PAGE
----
ported site of intestinal tract volvulation.
1 – 4
The symptom triad of constipation, severe
common in patients with sigmoid volvulus. Sigmoid
volvulus is responsible for 5% to 7% of all intestinal
and is the third leading cause of large
In the United States, sigmoid volvu-
persons with psychiatric disorders, or persons residing in
nursing homes or mental institutions.
age-groups more frequently than has been reported.
This report reviews the case of a 46-year-old previously
A 46-year-old African-American man with a history
of untreated hypertension presented to the emergency
department for evaluation of constipation that had
been present for 6 days and severe left lower quadrant
abdominal pain that had been present for 6 hours. He
was normotensive, nontachycardic, and in moderate
acute distress. He had no surgical history or significant
medical history. Physical examination revealed a distend-
ed abdomen with tympanic percussion tones in the
upper quadrants. Rectal examination revealed normal
mucosa and guaiac-negative stools. The patient devel-
oped nausea 4 hours prior to examination and began to
vomit in the emergency department.
Intravenous lines were placed and resuscitation was
started with normal saline. Results of a complete blood
count, serum electrolyte panel, assessment of amylase
and lipase values, liver function studies, and coagula-
tion profile were within normal limits. A nasogastric
tube and Foley catheter were placed. Surgical consulta-
tion was requested. Abdominal radiography demon-
strated a dilated sigmoid colon projecting into the
upper quadrants of the abdomen (Figure).
After the surgical team examined the patient and
reviewed the abdominal radiographs, sigmoidoscopy
and rectal tube placement were scheduled for reduc-
tion of a sigmoid volvulus. The patient also consented
to laparotomy in the event that nonviable mucosa was
encountered on sigmoidoscopy. Sigmoidoscopy dem-
onstrated pink viable mucosa with a contracted seg-
ment of colon suggestive of torsion. A rectal tube was
left in place for 48 hours, and the patient underwent
sigmoid resection 2 days after reduction of the volvu-
lus. The patient’s course following surgery was un-
eventful, and he was discharged 3 days after surgery.
The worldwide incidence of sigmoid volvulus is un-
known. In the United States patients with sigmoid
volvulus are typically older than age 50 years. These
patients are often elderly, have neurologic or psychi-
atric conditions, or are residents of nursing homes or
mental health care facilities. Chronic constipation is a
common symptom of sigmoid volvulus in these pa-
tients. However, there are reports of younger individu-
als presenting with a medical history of intermittent
abdominal pain as a sign of sigmoid volvulus.
7 – 10
nationally, the pediatric age-group is the second most
affected population in areas of roundworm infestation,
such as Africa, Southeast Asia, and the South Pacific. In
a review by Ballantyne,
sigmoid volvulus was more com-
Women are thought to have a lower incidence because
of a wider pelvis. Sigmoid volvulus causes 5% to 7% of
all intestinal bowel obstructions, with a mortality rate as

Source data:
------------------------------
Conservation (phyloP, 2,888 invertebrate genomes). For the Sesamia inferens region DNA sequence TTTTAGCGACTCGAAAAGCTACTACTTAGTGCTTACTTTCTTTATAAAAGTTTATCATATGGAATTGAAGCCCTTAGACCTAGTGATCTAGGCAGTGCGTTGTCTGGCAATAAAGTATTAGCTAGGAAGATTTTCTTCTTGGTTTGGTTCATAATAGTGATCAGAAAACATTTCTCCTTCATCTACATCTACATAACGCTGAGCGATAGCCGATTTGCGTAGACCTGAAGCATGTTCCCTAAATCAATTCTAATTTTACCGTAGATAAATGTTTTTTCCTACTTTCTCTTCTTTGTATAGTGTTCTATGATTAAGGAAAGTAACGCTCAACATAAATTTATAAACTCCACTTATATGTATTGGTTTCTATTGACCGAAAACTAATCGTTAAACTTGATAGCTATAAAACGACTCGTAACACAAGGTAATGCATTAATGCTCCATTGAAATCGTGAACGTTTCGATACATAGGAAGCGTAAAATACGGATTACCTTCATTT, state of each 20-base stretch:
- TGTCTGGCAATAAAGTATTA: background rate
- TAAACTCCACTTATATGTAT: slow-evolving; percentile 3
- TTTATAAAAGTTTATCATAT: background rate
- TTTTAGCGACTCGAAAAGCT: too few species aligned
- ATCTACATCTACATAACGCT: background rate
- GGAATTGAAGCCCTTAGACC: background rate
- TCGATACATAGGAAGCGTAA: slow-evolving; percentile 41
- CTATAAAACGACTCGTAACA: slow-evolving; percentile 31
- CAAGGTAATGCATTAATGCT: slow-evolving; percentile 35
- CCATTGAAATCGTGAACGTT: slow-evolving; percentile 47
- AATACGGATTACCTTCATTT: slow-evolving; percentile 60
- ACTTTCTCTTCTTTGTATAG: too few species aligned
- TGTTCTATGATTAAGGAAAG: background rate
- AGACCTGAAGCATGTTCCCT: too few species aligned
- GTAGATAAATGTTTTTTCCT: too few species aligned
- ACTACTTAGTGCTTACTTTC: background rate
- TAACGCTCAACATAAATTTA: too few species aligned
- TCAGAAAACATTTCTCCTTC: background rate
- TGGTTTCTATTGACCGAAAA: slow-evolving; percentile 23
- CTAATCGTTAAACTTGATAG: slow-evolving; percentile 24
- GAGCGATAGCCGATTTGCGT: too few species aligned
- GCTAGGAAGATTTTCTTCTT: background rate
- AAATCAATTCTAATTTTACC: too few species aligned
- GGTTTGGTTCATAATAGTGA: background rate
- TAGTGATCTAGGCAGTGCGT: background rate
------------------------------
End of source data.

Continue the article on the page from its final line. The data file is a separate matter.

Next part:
high as 20% to 25% depending on the time interval
from symptom onset to treatment.
In the United States, a long, redundant sigmoid
colon—commonly seen in patients with illnesses such
as Parkinson’s disease, multiple sclerosis, spinal cord
injuries, and psychiatric disorders—is the major cause
of sigmoid volvulus. Inhibition of colonic motility by
ent colonic dysmotility properties of the primary disease
lead to sigmoid elongation. This redundant, enlarged
bowel causes the approximation of 2 limbs of sigmoid
colon and predisposes the limbs to twist around the
mesenteric axis. Similarly, the patient with congenitally
narrow sigmoid mesentery is predisposed to sigmoid
volvulus due to increased mobility of the colon. Hirsch-
sprung’s disease affects the myenteric plexus of the
colon and also predisposes the patient to sigmoid vol-
Chronic constipation, most often resulting from the
care facilities, is also a cause of sigmoid volvulus sec-
ondary to sigmoid enlargement. Another important
etiologic factor is the repetitive use of laxatives, cathar-
tic agents, and enemas. The etiology of sigmoid volvulus
in younger patients has been thought to be a congenital
megasigmoid with additional stimuli, such as purgation,
diet, fecal loading, active peristalsis, or pregnancy.
Outside the United States, sigmoid volvulus may be
industrialized countries often have high-residue diets
that may result in overloading and enlargement of the
sigmoid colon, prompting rotation around the root of
the mesentery. The myenteric plexus of the bowel is
affected by Chagas’ disease, resulting in megacolon
and predisposing the patient to sigmoid volvulus.
Roundworm infestation is prevalent in more than
1 million persons worldwide and causes sigmoid en-
largement secondary to constipation.
Because patients with sigmoid volvulus often pre-
sent with debilitated physical status resulting from neu-
rologic or psychiatric illness, it may not be possible to
obtain a coherent and complete medical history from
the patient. A patient history should be obtained from
family or caregivers. A history of recent weight loss may
signal a coexisting condition. Patients with dehydration
from vomiting and/or third-spacing of fluid caused by
bowel obstruction may present with hypovolemic
shock. Prompt resuscitation with crystalloid should
begin immediately. Because of underlying illness, resus-
citation may not improve the patient’s mental status.
The abdomen should be examined for surgical scars. A
gastrostomy tube that is vented without significant
improvement of the abdominal distention may signal a
distal or complete obstruction. Leukocytosis and
guaiac-positive stools may be an indicator of bowel
ischemia. A distended and painful abdomen with
guaiac-positive stools may indicate a need for laparoto-
my after resuscitation.
The diagnosis of sigmoid volvulus is made by physi-
cal examination and radiographic studies. Abdominal
radiographs demonstrate a markedly distended sig-